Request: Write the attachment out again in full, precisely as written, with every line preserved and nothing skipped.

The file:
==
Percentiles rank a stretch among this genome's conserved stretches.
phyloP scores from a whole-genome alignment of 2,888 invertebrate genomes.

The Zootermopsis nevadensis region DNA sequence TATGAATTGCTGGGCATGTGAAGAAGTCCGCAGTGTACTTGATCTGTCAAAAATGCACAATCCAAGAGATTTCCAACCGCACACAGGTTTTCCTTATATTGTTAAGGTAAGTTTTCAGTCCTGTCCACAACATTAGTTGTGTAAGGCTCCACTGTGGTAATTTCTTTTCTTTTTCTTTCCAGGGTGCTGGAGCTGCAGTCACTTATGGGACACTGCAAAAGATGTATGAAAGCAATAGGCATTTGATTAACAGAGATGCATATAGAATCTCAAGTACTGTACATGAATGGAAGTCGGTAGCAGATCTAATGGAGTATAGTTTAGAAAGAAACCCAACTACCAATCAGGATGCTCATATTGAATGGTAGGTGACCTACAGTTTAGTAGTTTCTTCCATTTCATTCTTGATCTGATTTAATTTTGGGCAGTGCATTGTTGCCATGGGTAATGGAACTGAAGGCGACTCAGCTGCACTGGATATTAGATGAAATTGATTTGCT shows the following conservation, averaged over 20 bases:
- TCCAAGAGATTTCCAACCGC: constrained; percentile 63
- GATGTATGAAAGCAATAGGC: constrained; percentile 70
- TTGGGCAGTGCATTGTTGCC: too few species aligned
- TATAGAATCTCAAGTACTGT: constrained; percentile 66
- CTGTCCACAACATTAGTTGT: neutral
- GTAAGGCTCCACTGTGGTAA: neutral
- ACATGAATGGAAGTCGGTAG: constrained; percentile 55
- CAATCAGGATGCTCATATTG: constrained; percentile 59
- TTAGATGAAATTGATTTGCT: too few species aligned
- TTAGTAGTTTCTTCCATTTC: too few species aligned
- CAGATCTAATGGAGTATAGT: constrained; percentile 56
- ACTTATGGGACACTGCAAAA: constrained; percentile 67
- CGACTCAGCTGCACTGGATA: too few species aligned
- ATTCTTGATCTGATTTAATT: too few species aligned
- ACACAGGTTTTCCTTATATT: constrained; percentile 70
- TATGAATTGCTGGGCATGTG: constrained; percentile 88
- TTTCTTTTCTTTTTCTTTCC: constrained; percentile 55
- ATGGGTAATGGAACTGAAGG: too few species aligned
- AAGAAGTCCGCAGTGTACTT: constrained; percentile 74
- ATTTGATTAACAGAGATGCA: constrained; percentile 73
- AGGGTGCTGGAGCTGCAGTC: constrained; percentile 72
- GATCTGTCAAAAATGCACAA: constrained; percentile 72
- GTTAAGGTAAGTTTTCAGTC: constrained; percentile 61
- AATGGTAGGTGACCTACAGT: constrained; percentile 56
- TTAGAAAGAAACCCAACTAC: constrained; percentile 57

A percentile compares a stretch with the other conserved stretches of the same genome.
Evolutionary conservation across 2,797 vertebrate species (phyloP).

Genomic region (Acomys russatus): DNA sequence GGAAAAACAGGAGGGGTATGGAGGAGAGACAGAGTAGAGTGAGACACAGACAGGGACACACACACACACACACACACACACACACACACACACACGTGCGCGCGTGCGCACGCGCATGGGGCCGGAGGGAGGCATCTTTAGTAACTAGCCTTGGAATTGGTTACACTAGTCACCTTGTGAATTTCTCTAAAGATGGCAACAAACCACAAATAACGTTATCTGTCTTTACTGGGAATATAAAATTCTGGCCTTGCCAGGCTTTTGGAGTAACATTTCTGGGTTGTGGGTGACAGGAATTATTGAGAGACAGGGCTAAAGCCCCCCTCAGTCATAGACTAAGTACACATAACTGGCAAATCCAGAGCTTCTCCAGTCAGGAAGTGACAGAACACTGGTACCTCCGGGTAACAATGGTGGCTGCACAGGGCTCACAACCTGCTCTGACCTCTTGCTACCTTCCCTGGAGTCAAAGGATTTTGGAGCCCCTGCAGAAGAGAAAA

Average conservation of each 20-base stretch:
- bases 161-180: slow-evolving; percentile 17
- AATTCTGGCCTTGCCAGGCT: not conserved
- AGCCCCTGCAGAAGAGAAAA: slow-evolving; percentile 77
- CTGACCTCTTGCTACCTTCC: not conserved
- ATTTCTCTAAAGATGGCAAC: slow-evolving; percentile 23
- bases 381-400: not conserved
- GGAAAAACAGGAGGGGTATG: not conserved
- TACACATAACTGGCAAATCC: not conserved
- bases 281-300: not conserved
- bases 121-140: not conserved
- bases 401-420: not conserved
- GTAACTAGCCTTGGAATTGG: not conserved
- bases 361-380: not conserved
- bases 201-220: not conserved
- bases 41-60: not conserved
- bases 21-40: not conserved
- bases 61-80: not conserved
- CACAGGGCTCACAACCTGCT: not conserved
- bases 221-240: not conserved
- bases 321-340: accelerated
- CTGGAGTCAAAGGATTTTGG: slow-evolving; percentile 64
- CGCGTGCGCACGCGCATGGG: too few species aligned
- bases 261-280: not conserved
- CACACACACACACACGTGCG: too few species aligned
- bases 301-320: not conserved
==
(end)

Percentiles rank a stretch among this genome's conserved stretches.
phyloP scores from a whole-genome alignment of 2,888 invertebrate genomes.

The Zootermopsis nevadensis region DNA sequence TATGAATTGCTGGGCATGTGAAGAAGTCCGCAGTGTACTTGATCTGTCAAAAATGCACAATCCAAGAGATTTCCAACCGCACACAGGTTTTCCTTATATTGTTAAGGTAAGTTTTCAGTCCTGTCCACAACATTAGTTGTGTAAGGCTCCACTGTGGTAATTTCTTTTCTTTTTCTTTCCAGGGTGCTGGAGCTGCAGTCACTTATGGGACACTGCAAAAGATGTATGAAAGCAATAGGCATTTGATTAACAGAGATGCATATAGAATCTCAAGTACTGTACATGAATGGAAGTCGGTAGCAGATCTAATGGAGTATAGTTTAGAAAGAAACCCAACTACCAATCAGGATGCTCATATTGAATGGTAGGTGACCTACAGTTTAGTAGTTTCTTCCATTTCATTCTTGATCTGATTTAATTTTGGGCAGTGCATTGTTGCCATGGGTAATGGAACTGAAGGCGACTCAGCTGCACTGGATATTAGATGAAATTGATTTGCT shows the following conservation, averaged over 20 bases:
- TCCAAGAGATTTCCAACCGC: constrained; percentile 63
- GATGTATGAAAGCAATAGGC: constrained; percentile 70
- TTGGGCAGTGCATTGTTGCC: too few species aligned
- TATAGAATCTCAAGTACTGT: constrained; percentile 66
- CTGTCCACAACATTAGTTGT: neutral
- GTAAGGCTCCACTGTGGTAA: neutral
- ACATGAATGGAAGTCGGTAG: constrained; percentile 55
- CAATCAGGATGCTCATATTG: constrained; percentile 59
- TTAGATGAAATTGATTTGCT: too few species aligned
- TTAGTAGTTTCTTCCATTTC: too few species aligned
- CAGATCTAATGGAGTATAGT: constrained; percentile 56
- ACTTATGGGACACTGCAAAA: constrained; percentile 67
- CGACTCAGCTGCACTGGATA: too few species aligned
- ATTCTTGATCTGATTTAATT: too few species aligned
- ACACAGGTTTTCCTTATATT: constrained; percentile 70
- TATGAATTGCTGGGCATGTG: constrained; percentile 88
- TTTCTTTTCTTTTTCTTTCC: constrained; percentile 55
- ATGGGTAATGGAACTGAAGG: too few species aligned
- AAGAAGTCCGCAGTGTACTT: constrained; percentile 74
- ATTTGATTAACAGAGATGCA: constrained; percentile 73
- AGGGTGCTGGAGCTGCAGTC: constrained; percentile 72
- GATCTGTCAAAAATGCACAA: constrained; percentile 72
- GTTAAGGTAAGTTTTCAGTC: constrained; percentile 61
- AATGGTAGGTGACCTACAGT: constrained; percentile 56
- TTAGAAAGAAACCCAACTAC: constrained; percentile 57

A percentile compares a stretch with the other conserved stretches of the same genome.
Evolutionary conservation across 2,797 vertebrate species (phyloP).

Genomic region (Acomys russatus): DNA sequence GGAAAAACAGGAGGGGTATGGAGGAGAGACAGAGTAGAGTGAGACACAGACAGGGACACACACACACACACACACACACACACACACACACACACGTGCGCGCGTGCGCACGCGCATGGGGCCGGAGGGAGGCATCTTTAGTAACTAGCCTTGGAATTGGTTACACTAGTCACCTTGTGAATTTCTCTAAAGATGGCAACAAACCACAAATAACGTTATCTGTCTTTACTGGGAATATAAAATTCTGGCCTTGCCAGGCTTTTGGAGTAACATTTCTGGGTTGTGGGTGACAGGAATTATTGAGAGACAGGGCTAAAGCCCCCCTCAGTCATAGACTAAGTACACATAACTGGCAAATCCAGAGCTTCTCCAGTCAGGAAGTGACAGAACACTGGTACCTCCGGGTAACAATGGTGGCTGCACAGGGCTCACAACCTGCTCTGACCTCTTGCTACCTTCCCTGGAGTCAAAGGATTTTGGAGCCCCTGCAGAAGAGAAAA

Average conservation of each 20-base stretch:
- bases 161-180: slow-evolving; percentile 17
- AATTCTGGCCTTGCCAGGCT: not conserved
- AGCCCCTGCAGAAGAGAAAA: slow-evolving; percentile 77
- CTGACCTCTTGCTACCTTCC: not conserved
- ATTTCTCTAAAGATGGCAAC: slow-evolving; percentile 23
- bases 381-400: not conserved
- GGAAAAACAGGAGGGGTATG: not conserved
- TACACATAACTGGCAAATCC: not conserved
- bases 281-300: not conserved
- bases 121-140: not conserved
- bases 401-420: not conserved
- GTAACTAGCCTTGGAATTGG: not conserved
- bases 361-380: not conserved
- bases 201-220: not conserved
- bases 41-60: not conserved
- bases 21-40: not conserved
- bases 61-80: not conserved
- CACAGGGCTCACAACCTGCT: not conserved
- bases 221-240: not conserved
- bases 321-340: accelerated
- CTGGAGTCAAAGGATTTTGG: slow-evolving; percentile 64
- CGCGTGCGCACGCGCATGGG: too few species aligned
- bases 261-280: not conserved
- CACACACACACACACGTGCG: too few species aligned
- bases 301-320: not conserved